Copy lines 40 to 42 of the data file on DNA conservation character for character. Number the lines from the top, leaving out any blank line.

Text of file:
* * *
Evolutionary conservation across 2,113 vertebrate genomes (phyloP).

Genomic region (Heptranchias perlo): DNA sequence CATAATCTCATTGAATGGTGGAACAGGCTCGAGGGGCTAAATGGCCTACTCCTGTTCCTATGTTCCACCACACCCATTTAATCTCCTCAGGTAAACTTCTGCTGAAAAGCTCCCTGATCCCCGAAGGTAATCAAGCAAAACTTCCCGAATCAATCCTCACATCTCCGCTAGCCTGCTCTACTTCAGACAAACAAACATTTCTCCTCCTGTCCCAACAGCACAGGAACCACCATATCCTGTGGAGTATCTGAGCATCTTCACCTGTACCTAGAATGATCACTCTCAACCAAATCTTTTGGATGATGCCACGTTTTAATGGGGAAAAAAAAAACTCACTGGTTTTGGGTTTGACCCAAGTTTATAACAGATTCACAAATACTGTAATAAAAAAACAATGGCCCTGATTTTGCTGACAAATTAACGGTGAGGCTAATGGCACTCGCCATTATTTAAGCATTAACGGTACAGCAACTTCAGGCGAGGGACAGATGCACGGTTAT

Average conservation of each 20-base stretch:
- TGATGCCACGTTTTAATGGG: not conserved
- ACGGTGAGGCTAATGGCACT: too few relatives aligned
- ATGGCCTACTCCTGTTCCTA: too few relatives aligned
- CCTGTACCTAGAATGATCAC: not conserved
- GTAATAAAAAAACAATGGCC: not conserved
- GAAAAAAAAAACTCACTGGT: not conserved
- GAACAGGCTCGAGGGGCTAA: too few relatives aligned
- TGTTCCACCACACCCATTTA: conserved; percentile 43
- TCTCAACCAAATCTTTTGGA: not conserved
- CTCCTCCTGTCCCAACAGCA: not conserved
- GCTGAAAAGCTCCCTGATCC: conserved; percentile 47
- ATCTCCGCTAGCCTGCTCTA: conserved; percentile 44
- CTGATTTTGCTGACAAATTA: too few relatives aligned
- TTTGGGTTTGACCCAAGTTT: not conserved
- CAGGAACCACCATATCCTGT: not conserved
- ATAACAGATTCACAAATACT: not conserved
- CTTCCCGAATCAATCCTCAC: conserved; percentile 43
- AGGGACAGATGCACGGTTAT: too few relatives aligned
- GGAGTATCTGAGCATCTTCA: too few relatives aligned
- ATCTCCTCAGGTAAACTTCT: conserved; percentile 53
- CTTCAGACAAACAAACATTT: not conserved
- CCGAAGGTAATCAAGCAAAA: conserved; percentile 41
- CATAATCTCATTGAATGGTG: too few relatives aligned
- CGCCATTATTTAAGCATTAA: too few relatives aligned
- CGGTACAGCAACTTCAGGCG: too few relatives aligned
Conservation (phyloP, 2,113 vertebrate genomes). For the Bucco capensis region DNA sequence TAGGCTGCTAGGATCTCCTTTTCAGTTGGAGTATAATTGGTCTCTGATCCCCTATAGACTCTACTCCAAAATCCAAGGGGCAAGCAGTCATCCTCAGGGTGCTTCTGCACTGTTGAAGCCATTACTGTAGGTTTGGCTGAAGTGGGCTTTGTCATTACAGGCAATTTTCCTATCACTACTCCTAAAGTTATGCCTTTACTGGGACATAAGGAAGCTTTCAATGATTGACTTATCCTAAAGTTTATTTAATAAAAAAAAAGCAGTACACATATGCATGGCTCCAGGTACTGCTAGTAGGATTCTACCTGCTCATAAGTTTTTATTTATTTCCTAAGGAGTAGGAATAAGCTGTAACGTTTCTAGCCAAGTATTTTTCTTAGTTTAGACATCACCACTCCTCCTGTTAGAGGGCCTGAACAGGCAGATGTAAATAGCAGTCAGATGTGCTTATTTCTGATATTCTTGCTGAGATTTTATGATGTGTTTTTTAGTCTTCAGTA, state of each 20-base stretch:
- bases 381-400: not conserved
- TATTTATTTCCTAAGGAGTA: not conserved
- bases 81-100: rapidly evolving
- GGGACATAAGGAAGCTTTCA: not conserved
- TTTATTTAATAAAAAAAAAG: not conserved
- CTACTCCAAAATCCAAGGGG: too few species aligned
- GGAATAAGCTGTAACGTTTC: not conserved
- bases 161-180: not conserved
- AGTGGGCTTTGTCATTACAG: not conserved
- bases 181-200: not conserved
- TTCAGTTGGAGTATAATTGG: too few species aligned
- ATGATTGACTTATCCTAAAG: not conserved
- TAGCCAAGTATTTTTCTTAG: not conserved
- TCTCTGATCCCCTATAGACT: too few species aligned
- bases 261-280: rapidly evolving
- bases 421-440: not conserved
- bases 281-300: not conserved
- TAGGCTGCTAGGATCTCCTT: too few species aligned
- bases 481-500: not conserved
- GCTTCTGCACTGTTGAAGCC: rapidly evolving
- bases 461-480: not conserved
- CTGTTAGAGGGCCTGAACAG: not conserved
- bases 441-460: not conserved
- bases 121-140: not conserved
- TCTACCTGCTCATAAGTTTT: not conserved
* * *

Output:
- TTCAGTTGGAGTATAATTGG: too few species aligned
- ATGATTGACTTATCCTAAAG: not conserved
- TAGCCAAGTATTTTTCTTAG: not conserved